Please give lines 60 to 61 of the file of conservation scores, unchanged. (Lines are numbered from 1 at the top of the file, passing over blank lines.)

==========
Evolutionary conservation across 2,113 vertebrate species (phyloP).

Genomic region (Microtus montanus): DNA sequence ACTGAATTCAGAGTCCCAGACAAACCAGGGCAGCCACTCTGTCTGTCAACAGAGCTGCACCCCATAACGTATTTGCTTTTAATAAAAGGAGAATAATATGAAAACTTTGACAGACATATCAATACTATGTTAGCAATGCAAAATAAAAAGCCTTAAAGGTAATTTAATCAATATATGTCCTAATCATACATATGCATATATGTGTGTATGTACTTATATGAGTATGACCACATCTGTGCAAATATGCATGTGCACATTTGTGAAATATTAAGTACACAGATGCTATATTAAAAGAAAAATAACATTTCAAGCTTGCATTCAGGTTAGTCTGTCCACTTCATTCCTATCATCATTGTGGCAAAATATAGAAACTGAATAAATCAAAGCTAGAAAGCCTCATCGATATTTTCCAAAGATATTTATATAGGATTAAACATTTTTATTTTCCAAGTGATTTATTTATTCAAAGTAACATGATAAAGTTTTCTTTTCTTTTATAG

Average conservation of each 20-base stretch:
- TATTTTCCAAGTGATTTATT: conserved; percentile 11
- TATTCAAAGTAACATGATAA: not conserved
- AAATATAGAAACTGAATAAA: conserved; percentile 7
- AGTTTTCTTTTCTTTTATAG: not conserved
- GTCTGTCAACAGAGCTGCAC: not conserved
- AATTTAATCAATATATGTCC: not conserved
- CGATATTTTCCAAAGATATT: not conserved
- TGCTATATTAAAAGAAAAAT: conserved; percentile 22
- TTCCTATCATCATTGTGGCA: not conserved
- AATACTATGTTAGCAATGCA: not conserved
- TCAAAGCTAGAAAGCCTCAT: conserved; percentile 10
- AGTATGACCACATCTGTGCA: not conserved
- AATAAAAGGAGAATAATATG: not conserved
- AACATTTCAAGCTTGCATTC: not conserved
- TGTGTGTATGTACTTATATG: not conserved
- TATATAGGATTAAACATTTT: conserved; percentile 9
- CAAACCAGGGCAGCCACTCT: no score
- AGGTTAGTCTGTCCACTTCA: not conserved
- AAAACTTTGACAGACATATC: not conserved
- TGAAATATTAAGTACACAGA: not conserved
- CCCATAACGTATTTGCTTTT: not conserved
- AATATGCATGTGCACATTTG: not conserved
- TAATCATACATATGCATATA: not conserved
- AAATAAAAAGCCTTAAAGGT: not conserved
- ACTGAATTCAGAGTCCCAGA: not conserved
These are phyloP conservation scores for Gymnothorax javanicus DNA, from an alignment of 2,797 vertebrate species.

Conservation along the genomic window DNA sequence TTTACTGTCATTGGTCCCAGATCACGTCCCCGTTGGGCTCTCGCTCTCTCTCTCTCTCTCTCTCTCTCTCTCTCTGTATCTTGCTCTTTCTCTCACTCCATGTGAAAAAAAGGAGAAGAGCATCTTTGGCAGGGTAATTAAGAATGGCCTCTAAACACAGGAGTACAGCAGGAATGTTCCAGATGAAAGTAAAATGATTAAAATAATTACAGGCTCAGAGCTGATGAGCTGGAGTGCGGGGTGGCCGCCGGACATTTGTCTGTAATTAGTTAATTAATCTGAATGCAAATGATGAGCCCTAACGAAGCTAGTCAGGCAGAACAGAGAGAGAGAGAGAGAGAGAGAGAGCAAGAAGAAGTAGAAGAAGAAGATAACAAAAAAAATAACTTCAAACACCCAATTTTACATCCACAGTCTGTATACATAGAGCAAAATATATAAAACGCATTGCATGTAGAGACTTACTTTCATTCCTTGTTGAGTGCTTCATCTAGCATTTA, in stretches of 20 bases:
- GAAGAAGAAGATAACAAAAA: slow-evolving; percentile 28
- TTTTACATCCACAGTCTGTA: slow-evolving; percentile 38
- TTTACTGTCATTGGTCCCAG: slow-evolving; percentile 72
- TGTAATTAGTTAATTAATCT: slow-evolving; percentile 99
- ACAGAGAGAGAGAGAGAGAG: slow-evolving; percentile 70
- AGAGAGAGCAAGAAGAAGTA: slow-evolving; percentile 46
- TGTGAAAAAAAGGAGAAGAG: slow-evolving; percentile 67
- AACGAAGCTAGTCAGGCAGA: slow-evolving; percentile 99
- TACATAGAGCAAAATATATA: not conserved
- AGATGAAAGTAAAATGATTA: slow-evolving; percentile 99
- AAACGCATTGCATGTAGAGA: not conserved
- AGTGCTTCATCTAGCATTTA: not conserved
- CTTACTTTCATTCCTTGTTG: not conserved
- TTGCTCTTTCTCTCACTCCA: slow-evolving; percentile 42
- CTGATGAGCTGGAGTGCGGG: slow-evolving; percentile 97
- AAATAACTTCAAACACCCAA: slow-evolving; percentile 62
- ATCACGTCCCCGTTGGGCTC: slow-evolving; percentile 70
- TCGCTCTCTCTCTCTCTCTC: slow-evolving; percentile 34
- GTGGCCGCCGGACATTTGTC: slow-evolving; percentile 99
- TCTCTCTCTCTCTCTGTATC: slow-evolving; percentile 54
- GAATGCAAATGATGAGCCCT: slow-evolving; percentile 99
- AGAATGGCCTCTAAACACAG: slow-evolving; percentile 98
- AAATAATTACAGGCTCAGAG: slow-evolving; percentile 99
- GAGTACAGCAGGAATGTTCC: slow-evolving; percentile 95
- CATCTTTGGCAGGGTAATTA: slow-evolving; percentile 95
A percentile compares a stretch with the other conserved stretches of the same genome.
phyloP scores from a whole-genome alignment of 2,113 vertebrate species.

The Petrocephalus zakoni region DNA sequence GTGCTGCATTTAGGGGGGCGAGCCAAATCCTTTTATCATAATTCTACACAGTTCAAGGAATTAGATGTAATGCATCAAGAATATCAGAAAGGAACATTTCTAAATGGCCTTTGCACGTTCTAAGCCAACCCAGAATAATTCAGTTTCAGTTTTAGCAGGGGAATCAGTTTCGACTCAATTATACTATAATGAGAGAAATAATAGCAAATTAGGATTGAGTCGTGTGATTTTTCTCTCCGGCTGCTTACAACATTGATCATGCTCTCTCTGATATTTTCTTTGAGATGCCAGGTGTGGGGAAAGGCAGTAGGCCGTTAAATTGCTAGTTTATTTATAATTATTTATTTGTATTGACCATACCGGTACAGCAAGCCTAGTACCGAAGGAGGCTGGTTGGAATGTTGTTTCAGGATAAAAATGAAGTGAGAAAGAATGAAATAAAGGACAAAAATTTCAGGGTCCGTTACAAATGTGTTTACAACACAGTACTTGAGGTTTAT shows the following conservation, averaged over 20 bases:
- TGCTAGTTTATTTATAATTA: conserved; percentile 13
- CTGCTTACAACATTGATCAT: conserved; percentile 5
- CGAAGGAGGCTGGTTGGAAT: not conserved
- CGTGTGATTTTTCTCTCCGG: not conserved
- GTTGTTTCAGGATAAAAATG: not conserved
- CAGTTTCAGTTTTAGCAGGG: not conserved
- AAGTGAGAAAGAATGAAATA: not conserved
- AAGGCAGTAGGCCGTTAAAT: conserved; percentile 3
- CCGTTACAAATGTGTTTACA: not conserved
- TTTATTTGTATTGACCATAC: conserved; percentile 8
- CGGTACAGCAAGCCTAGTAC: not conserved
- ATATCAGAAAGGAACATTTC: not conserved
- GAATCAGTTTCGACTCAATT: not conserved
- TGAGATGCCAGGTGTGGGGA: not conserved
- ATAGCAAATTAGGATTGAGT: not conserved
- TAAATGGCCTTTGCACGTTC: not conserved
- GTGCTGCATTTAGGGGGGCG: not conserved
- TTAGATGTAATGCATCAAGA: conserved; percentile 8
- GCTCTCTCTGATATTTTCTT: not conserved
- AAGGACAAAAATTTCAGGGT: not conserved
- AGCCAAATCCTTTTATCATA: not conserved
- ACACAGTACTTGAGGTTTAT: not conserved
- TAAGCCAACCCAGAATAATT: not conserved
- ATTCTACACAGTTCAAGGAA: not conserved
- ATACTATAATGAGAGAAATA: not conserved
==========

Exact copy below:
- CTGCTTACAACATTGATCAT: conserved; percentile 5
- CGAAGGAGGCTGGTTGGAAT: not conserved